Our impact | April 2024

April proved to be a busy month for our aircrew, as they responded to a total of 107 missions, equating to an average of three missions every day.

Friday, 17 May 2024

A photo of two paramedics, carrying kit bags, walking through long grass to the helicopter
Of the missions attended across Wiltshire, Bath and surrounding areas, 56 were in our Bell 429 helicopter, with 51 missions in our critical care car.

Despite the lengthening daylight hours, a total of 27 missions took place at night, when our pilots need to use specialised night vision goggles. 

Swindon was the most visited, with 17 missions taking place in the area. Our critical care team attended 10 missions in Chippenham, Gloucestershire and Somerset. We were called to nine missions in the city of Bath.


Aerial of Swindon with Swindon Town FC in the background
Two paramedics walking away from the helicopter towards a staged incident in a field

We attended 54 missions with pre-hospital doctors on board, the most so far this year. Pre-hospital doctors help the team make advanced decisions on scene and administer alternative medications which critical care paramedics are unable to deliver.

We performed 24 patient transfers to various hospitals, with seven transfers to Royal United Hospital in Bath, seven to Southmead Hospital in Bristol and three to Salisbury District Hospital.

In terms of mission types, our crew were called to 23 cardiac emergencies, 22 were medical conditions and 19 road traffic collisions. We also attended 11 incidents involving children.

The crew are often called upon to perform surgical procedures, deliver blood transfusions and administer pre-hospital emergency anaesthesia at the scene of an incident.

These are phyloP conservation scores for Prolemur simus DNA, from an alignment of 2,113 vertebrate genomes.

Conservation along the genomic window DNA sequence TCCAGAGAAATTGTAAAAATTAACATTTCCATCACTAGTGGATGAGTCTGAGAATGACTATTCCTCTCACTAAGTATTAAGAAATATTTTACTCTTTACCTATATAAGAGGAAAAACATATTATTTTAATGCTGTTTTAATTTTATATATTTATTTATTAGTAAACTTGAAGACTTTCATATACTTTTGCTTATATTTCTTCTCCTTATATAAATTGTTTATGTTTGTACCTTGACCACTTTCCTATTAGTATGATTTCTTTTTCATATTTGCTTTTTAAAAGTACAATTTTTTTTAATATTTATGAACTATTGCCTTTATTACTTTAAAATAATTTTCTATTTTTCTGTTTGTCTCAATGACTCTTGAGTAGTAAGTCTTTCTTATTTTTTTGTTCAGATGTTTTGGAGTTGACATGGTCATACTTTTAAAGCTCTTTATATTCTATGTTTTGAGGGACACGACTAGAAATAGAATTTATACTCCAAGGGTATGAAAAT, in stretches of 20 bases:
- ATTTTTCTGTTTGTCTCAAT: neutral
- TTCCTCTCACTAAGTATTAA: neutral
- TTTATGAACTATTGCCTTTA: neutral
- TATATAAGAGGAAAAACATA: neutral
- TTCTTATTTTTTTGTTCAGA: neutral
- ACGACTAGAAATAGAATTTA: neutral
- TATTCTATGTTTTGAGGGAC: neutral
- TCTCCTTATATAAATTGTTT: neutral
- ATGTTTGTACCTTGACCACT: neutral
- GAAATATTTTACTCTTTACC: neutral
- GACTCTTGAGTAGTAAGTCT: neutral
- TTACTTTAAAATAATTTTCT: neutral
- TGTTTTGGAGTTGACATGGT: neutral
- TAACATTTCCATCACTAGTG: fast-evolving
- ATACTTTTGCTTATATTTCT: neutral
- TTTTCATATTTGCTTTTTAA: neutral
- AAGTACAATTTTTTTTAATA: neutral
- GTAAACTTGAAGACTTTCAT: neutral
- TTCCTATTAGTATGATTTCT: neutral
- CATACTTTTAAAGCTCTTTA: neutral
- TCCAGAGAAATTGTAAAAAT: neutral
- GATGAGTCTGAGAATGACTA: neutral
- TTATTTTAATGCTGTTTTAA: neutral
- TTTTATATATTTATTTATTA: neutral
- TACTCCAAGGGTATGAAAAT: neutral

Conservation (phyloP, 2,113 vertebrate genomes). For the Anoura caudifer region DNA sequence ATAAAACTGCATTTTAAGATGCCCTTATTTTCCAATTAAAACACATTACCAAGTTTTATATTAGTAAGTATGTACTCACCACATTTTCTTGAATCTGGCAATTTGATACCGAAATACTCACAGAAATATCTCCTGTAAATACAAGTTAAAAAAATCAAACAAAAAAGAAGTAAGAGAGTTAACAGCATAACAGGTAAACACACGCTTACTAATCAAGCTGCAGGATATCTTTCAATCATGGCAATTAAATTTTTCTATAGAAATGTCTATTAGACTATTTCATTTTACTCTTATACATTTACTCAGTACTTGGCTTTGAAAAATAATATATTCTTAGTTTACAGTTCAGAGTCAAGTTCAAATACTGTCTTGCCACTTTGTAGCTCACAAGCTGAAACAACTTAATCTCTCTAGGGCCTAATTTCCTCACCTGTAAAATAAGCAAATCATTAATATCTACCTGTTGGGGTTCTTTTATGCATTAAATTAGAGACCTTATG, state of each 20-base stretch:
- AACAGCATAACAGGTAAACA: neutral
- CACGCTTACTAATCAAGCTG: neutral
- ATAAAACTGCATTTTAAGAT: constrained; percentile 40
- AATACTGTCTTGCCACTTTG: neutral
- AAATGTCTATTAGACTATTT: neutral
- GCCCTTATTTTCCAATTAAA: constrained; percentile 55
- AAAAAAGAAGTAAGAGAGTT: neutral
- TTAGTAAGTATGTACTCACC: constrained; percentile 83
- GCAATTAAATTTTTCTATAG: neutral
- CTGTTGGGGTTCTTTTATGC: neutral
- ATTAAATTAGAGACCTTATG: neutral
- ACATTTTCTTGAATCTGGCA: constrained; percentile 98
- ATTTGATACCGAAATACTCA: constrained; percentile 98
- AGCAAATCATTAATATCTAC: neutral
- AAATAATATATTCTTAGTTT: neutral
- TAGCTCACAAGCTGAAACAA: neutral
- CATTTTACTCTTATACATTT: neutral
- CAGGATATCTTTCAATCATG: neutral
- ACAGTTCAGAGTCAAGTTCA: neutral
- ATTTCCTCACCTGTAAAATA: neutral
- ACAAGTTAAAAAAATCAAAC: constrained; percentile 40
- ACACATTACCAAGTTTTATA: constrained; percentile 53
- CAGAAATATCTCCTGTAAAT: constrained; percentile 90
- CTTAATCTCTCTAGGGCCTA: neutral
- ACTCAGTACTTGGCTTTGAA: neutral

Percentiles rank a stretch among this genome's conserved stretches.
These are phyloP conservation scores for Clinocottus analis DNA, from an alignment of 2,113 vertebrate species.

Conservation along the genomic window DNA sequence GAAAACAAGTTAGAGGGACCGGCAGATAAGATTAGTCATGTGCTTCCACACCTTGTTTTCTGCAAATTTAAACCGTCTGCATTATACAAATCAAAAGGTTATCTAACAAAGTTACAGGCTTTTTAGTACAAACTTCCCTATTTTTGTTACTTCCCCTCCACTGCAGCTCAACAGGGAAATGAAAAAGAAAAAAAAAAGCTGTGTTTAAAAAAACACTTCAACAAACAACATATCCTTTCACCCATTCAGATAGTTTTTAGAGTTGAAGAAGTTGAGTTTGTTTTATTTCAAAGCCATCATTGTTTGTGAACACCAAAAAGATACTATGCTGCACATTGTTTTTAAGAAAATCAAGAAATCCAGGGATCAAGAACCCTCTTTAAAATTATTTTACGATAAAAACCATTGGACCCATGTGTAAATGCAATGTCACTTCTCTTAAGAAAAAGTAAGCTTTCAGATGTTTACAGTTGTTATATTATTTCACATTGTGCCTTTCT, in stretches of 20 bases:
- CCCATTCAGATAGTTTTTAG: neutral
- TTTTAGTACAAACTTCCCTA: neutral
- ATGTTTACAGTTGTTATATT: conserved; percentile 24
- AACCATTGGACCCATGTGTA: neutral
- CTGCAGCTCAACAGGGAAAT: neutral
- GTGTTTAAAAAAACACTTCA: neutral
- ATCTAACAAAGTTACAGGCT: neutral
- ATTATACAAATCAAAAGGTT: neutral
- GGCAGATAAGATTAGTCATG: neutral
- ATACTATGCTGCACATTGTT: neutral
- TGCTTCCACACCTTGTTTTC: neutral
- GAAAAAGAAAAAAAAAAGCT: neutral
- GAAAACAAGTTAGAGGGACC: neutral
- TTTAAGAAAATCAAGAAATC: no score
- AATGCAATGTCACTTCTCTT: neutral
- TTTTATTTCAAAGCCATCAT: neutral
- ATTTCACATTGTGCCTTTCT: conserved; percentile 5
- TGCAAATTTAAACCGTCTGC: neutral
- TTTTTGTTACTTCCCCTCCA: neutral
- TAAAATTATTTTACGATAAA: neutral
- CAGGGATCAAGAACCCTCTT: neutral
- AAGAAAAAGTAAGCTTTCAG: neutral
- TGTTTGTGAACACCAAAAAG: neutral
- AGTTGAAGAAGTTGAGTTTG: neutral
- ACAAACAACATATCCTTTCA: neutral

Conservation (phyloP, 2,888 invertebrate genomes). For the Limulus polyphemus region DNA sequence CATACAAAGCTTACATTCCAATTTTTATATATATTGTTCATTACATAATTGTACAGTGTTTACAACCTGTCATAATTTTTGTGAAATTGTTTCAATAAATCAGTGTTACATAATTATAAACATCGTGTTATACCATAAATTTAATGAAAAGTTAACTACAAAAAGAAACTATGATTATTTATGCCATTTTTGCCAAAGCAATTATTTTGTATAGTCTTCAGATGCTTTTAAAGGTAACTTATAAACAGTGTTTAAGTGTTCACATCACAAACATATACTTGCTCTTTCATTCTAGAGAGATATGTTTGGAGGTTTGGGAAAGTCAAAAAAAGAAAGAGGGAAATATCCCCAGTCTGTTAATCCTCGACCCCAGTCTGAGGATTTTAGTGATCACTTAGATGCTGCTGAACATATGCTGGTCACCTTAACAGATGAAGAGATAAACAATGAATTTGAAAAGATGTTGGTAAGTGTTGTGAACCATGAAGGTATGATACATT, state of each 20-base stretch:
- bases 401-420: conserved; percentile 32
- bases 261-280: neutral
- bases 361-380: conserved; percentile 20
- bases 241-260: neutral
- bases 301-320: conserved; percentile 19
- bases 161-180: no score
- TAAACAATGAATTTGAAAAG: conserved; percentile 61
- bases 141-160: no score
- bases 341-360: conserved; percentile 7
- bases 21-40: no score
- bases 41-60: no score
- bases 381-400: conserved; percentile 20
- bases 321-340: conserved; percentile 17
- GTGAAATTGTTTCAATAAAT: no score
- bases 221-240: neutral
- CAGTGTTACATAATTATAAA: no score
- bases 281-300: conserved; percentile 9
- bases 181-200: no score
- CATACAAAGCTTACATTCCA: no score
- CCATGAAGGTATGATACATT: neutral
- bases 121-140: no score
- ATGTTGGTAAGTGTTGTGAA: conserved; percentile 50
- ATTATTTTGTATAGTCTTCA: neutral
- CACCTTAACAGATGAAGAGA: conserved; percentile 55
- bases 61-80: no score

During April, our aircrew carried out four procedural sedations, five patients needed pre-hospital emergency anaesthesia, which is a vital yet high-risk intervention. It is used to gain rapid control of a patient’s physiology following serious traumatic or medical incidents.  

There were two patients who required blood transfusions on scene before being transferred to hospital. We carry two units of O Negative red blood cells, two units of O Positive red blood cells and four units of plasma on board our helicopter and critical care cars. 

Our aircrew supported six patients with advanced airway management, and on three occasions the team used the LUCAS machine to deliver CPR.

Wiltshire Air Ambulance's helicopter in John Coles Park, Chippenham

To find out more about where we have been and our most recent missions, click here to use our interactive Mission Map.

Get in touch

Have you been airlifted by us?

If you or someone you know has been airlifted by our team, it would be great to hear from you. We can arrange for a visit to the airbase for the chance to meet our pilots, paramedics and doctors.